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Rate of A Chemical Reaction

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Introduction

How Does Concentration Affect The Rate of A Chemical Reaction? We are going to investigate how the reaction between magnesium and hydrochloric acid is affected by changing the concentration of the acid. To do this I will be changing the concentration of acid slightly while keeping the amount of magnesium the same. I will then record how long it takes for the magnesium to totally react in the range of acid concentrations. Prediction I predict that as the concentration of the acid is decreased, the rate of a chemical reaction on the magnesium is increased. Scientific Reason I believe that this will happen because, as you decrease the concentration of the hydrochloric acid, you are decreasing the amount of acid particles. Because there are fewer particles, there is less chance of them colliding with the magnesium, making the rate of the chemical reaction slower. For a chemical reaction to take place, some bonds in the reactants must be broken. The colliding particles must have enough energy to break these bonds. This minimum amount of energy is called the activation energy. Only the very fastest moving particles have enough energy to break bonds. ...read more.

Middle

over them * Collect all of the apparatus * Measure out the volume of hydrochloric acid and water in a measuring cylinder. Firstly measuring 100% acid and 0% water, then 80% acid and 20% water and so on. * Cut the magnesium measuring 2cm * Sand down the magnesium to remove the oxides * Get someone to hold the stop clock to record the time taken for the magnesium to totally react * Repeat the experiment three times with the same solution and work out an average time. * Record all of the results in a table. Results Time taken for Mg to dissolve (s) Concentration Of Solution % Amount of Water cm3 Amount of Acid cm3 1st Try 2nd Try 3rd Try Retry Average 100 0 25 16.17 15.33 16.82 16.11 80 5 20 20.32 17.93 19.91 19.39 60 10 15 32.58 31.32 30.93 31.61 40 15 10 75.82 73.99 79.01 74.62 74.81 20 20 5 331.73 381.02 498.09 321.32 344.36 The figures in bold were anomalous results. I can tell this by looking at the previous results for the different solutions. ...read more.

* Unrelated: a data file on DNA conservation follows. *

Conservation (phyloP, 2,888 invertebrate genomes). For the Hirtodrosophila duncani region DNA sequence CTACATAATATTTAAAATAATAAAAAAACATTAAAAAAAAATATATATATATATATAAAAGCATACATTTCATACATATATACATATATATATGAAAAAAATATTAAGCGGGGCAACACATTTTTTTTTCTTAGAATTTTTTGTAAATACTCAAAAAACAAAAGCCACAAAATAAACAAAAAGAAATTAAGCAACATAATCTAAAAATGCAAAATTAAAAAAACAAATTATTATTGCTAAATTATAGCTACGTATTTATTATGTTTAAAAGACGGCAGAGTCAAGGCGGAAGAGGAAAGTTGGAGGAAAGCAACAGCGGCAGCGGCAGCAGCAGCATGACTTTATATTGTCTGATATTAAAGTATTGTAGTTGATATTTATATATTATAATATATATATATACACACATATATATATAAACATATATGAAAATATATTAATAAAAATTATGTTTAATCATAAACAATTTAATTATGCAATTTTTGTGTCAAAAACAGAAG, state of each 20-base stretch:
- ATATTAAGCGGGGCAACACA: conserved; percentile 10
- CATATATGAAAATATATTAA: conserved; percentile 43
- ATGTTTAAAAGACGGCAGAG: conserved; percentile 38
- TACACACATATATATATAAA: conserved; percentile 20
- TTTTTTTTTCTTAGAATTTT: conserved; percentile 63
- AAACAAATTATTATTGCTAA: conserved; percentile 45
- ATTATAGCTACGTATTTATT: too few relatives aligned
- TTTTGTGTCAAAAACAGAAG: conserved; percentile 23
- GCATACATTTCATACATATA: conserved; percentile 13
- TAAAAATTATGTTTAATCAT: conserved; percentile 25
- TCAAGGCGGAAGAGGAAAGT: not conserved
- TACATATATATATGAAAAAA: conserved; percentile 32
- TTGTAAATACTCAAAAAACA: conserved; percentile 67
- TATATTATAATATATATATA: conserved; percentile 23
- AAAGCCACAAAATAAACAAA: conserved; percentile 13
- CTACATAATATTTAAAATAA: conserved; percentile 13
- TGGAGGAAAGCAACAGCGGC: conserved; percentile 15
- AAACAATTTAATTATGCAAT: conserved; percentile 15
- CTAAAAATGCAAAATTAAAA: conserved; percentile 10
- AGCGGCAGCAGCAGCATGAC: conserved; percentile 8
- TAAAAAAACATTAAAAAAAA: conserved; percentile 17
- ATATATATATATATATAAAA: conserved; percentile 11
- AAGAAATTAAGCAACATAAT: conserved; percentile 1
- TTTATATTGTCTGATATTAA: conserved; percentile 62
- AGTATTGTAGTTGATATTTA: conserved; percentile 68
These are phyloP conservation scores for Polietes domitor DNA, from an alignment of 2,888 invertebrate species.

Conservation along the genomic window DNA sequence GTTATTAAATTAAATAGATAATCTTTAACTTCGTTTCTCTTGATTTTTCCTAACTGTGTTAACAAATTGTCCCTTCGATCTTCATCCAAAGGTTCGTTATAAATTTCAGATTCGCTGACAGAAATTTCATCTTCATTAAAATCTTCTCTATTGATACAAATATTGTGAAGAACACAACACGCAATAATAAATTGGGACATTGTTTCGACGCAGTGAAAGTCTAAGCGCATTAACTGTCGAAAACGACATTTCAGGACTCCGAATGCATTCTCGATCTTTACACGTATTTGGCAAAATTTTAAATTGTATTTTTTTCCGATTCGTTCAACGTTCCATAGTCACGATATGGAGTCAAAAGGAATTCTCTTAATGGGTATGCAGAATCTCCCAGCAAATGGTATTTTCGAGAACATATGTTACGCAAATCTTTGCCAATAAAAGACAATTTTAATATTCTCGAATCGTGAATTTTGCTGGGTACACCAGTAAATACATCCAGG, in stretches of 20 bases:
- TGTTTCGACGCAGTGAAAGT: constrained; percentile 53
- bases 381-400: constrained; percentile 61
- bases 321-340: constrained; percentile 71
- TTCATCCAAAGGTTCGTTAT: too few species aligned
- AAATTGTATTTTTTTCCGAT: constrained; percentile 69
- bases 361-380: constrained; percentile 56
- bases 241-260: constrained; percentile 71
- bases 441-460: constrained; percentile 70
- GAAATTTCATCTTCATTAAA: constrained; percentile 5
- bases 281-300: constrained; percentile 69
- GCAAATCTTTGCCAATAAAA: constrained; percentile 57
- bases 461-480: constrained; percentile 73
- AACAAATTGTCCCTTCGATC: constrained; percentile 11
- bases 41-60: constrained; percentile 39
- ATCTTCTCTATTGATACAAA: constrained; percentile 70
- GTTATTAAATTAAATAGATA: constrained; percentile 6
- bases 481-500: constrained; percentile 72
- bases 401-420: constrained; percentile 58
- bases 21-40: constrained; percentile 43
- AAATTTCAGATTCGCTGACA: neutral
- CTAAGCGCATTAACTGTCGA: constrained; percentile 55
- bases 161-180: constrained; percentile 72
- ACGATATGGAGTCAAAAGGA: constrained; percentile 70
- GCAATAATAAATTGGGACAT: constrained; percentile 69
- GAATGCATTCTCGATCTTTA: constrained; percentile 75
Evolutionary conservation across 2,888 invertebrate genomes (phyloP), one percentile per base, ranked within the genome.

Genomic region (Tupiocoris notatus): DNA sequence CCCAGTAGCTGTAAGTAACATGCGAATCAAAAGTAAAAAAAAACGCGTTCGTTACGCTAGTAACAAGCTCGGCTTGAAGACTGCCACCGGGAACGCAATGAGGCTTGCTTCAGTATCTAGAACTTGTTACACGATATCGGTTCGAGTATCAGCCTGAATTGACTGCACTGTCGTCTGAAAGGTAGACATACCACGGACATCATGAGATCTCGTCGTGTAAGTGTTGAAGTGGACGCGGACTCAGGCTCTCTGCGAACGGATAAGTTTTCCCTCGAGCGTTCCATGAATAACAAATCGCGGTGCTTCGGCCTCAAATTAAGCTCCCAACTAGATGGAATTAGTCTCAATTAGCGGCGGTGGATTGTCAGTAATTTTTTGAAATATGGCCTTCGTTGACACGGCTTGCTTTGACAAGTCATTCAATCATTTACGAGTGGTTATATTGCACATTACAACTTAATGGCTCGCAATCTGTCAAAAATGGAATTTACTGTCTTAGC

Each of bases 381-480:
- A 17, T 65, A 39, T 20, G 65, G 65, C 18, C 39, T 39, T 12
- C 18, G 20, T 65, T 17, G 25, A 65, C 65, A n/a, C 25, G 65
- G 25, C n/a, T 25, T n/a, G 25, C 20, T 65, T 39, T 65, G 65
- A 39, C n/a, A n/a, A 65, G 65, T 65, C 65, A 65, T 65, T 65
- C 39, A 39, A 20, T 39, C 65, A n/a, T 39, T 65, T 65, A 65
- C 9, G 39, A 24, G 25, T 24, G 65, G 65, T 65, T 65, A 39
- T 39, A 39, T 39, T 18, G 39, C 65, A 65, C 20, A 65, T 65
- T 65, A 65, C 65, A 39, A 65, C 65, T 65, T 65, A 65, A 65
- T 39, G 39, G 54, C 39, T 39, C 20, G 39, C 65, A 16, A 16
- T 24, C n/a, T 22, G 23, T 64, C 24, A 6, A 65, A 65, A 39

Conclusion

When I conducted the experiment and found two anomalous results, I repeated the test again for each concentration to get a more accurate result. I then used this result to work out the average time taken for the magnesium to react in the hydrochloric acid. As I look back on the experiment I have realized that there are a number of things which I could have done to improve the accuracy of the results. Firstly I could have repeated the experiment more than three times for each concentration and then worked out an average to give a more accurate result. I could have also measured the mass of the magnesium and not the length, because even though it may show to be the same length, the magnesium may have been slightly thicker or thinner and this would mean a different mass. Overall, I think the experiment showed very good and accurate results. It showed the results which we had expected and the experiment wasn't hard to conduct because there weren't any extremely difficult measurements to find. I can now say without a doubt that this experiment proves that concentration affects chemical reactions. The results table and graph show you that as you increase the solutions concentration, the time taken for the magnesium to react totally decreases. ...read more.

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